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In this letter, dated November 17, 1966, Jordan is requesting a meeting with King to discuss the efforts of Office of Economic Opportunity (O.E.O.). Jordan is Director of Public Affairs at O.E.O. King attended O.E.O.'s meetings with the Child Development Group of Mississippi a few weeks prior to this letter.
The Oakland County (Michigan) Peace Committee, believing U.S. involvement in Vietnam is a mistake, asks President Johnson and government representatives to stop bombing North Vietnam, promote a bilateral ceasefire, and enter multilateral negotiations.
Elmer Rovang expresses disdain for Dr. King's views on foreign policy and space exploration. Rovang even threatens to vote for George Wallace as President in order to counter Dr. King's "destructive" ideology.
The "Americans in Ethiopia Who Support Civil Rights in the United States" committee sends its support and a monetary contribution to Dr. King and the Civil Rights Movement.
This is a list of the organizations that contributed to the American Negro Leadership Conference on Africa.
Frederick G. Dutton, by request of Robert Kennedy, contacts Dr. King to discuss the Oral History Project for the John F. Kennedy Library. Mr. Dutton informs Dr. King that Berl Bernhard will be communicating with him to arrange a proper interview time.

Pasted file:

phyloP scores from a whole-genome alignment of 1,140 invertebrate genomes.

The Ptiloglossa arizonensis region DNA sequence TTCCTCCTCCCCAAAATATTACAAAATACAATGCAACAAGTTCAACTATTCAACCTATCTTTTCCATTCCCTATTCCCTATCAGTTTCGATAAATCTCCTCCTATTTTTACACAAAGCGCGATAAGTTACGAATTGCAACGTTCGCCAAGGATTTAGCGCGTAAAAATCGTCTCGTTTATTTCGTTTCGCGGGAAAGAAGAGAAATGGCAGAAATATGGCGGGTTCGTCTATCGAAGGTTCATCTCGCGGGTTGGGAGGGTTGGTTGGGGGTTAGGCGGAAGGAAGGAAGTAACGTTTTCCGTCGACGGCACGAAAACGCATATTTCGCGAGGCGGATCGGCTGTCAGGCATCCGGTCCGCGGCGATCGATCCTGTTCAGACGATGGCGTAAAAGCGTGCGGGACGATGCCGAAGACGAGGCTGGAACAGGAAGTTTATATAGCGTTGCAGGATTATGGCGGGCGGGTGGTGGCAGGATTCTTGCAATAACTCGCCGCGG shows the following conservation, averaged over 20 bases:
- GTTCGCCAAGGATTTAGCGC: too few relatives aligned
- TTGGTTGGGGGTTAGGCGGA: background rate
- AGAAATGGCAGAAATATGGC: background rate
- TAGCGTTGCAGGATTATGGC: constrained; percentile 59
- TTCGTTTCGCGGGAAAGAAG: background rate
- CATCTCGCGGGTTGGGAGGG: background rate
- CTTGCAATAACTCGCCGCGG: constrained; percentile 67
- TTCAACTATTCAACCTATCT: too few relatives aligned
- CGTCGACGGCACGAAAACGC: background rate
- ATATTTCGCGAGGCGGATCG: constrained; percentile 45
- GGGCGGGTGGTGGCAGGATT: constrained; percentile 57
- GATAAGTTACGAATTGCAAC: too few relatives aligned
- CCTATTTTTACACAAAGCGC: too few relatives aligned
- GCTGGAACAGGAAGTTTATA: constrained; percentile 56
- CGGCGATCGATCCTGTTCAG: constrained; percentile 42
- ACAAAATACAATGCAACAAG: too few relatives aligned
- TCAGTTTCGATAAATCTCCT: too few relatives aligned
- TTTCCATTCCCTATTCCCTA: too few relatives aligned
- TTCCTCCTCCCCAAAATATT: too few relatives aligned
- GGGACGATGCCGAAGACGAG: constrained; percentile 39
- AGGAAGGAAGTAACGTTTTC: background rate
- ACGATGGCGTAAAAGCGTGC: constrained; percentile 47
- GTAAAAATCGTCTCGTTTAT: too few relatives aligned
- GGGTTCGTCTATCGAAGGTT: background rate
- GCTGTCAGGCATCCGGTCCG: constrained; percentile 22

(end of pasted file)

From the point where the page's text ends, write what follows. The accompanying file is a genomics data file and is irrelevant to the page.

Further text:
Dr. King earned an A in this course in 1951 and did his presentation on Jacques Maritain. This syllabus contains the reading requirements for the course and directions for a concluding presentation and report.
In this letter from Joan Daves, Maria Antonia Barquero and Pedro Medina are informed that their request for a signed copy of Dr. King's book in which they translated into spanish is being forwarded to him.
In this telegram, Mr. Belafonte sympathizes with Mrs. King as she is preparing for Dr. King's sentence of four months in prison.
An inmate at the Virginia State Penitentiary requests Dr. King's help with his legal situation. The sender informs Dr. King that he is serving a fifteen-year sentence for second-degree murder although he did not get a fair trial. He claims he has written government officials to appeal his case, however he cannot "seem to get any consideration." The inmate asks Dr. King to write him back and let him know what information is required for further assistance.
Dr. King informs Mr. Simmons, President of the Consolidate Association, that he will not be able to travel to New York to accept an award from the association due to the struggle in the South.
At the bottom of this clipping, from the Redwood City, California Tribune, is a brief update on the release of Dr. King's final book. The book entitled: "Where Do We Go From Here: Chaos or Community?", according to the tribune, anticipated that it would be a very must-read publication.
John Lewis, chairman of the Student Nonviolent Coordinating Committee and future Congressmen, writes to Dr. King to share his concerns regarding the need for an improved relationship between SNCC and SCLC.
Members of the Southwest Alabama Farmers Cooperative Association send this letter of appreciation to the International Independence Institute.
Mark Staib, a debater at John Carroll University, requests that Dr. King sends information on the debate topic: "Resolved: that the federal government should guarantee a minimum annual cash income for every citizen."